Ys: Memories of Celceta on any platfrom (Vita, PS4 or Steam) is a recommended starting point. It’s earlier in the Ys timeline, has the three character party system and isn’t long by RPG standards. The story is engaging if not the most original in the world of JRPGs and the regaining memories aspect is an interesting way to get introduced to the character of Adol. There’s a lot of story development but the pacing gets the player into the action quickly and substantial progress can be made in a play session lasting just a couple hours. It’s also a great game in its own right. The fast-paced combat is just endlessly enjoyable.

Ys VIII: The Lacrimosa of Dana would be another good place to start. It seems counter intuitive to start at the newest entry in a series, but aside from not being familiar with all the lore, the self-contained nature of each Ys game makes it so they can be played out of order. Due to it being the newest, it does have the best graphics and takes some more time to complete. It differs from the early titles since instead of going from town to town, Adol and his BFF Dogi are marooned on a seemingly deserted island that’s naturally full of mystery and powerful monsters. That aspect differs from other Ys games but the core elements of gameplay and story progression makes it fall in line with what fans have expected from the series, and like Memories of Celceta Adol gets put to work as a cartographer. This one we covered on PlayStation 4 but it’s also available on PC, Switch and Vita, keeping with the tradition of Ys titles ending up on handheld systems.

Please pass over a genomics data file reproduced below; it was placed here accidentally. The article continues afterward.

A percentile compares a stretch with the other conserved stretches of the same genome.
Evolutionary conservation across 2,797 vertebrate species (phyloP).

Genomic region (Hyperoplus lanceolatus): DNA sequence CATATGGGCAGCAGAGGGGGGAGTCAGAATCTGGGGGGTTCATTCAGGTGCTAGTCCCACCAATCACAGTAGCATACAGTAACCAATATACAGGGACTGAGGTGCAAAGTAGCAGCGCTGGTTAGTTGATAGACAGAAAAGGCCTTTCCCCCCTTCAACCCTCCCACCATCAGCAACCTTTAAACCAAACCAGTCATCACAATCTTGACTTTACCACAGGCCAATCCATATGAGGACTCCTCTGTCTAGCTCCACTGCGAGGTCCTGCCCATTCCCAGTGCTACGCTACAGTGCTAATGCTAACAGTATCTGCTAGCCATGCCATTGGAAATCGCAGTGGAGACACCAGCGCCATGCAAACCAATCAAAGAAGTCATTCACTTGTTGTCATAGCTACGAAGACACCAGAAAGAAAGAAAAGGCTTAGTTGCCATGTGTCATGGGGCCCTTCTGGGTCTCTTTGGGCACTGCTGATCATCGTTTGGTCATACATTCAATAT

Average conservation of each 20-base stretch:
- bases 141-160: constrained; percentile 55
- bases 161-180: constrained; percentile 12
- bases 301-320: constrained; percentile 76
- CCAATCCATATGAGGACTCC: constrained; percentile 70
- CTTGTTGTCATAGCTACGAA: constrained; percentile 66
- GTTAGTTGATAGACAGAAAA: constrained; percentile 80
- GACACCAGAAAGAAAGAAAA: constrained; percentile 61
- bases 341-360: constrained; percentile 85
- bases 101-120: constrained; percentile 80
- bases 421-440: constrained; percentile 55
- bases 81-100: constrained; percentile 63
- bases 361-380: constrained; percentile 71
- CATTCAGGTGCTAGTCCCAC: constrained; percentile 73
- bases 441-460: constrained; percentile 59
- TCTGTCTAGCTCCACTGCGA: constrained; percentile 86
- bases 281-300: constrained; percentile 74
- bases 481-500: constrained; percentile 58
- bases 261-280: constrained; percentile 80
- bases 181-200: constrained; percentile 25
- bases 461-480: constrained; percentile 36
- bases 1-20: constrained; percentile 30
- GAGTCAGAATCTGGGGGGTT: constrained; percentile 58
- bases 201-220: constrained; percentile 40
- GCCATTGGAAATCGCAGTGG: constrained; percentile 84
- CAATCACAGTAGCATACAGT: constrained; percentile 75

The third recommend point of entry is Ys: The Oath in Felghana. This is a remake of Ys III: Wanderers From Ys which is the Ys equivalent of Zelda II: The Adventure of Link. The 2D platforming approach was a deviation from the overhead view of its predecessors and like Zelda it was a one time thing. The Oath in Felghana is a complete remake that places Ys III back into the 3D overhead perspective that is associated with Ys and expands on the story. This recommendation may be based on personal bias since my introduction to Ys was with the SNES Ys and while this is remade into a completely different game it still can conjure up elements of nostalgia and works as a nice companion piece to the original. It’s also just a great game, centered in one town as a home base while an incident in a quarry (like Celceta) snowballs into a much greater adventure. This is one that I would really like to see get ported to PlayStation 4.

Any title in the Ys catalog is good starting point, but those are the three that I’d suggest over the others. Ys I & II are available on Nintendo DS, PSP and TurboGrafx-16 Mini. Ys I is basically the intro to Ys II and while they are good games they are recommended to retro gamers only. Ys Origin takes place 700 years before Adol was even born and while it does give some explanations to things in the Ys universe it seems more interesting as a prequel after the player has some knowledge of the Ys world. Ys V: Lost Kefin, Kingdom of Sand seems to have never made it out of Japan and Ys VI: The Ark of Napishtim is available for PSP and Steam. It’s a title in my enormous backlog that I haven’t yet got to and got mixed reviews. It looks like something an Ys fan would like and is something I want to eventually play but can’t personally vouch for it.

Ys has been around for 33 years and even though it hasn’t established the same level of following as some other long-running JRPG franchises, it’s still is a worthwhile series to get into. With the exception of Ys V, the rest of the Ys titles are available in some form on Steam which makes getting into the series easier than hunting for all the original hardware and games. The games can be enjoyed in any order, but the three best starting points are Memories of Celceta, Lacrimosa of Dana and The Oath in Felghana. Ys: Memories of Celceta for PlayStation 4 is available today, June 9, in North America and June 19 in Europe and Australia.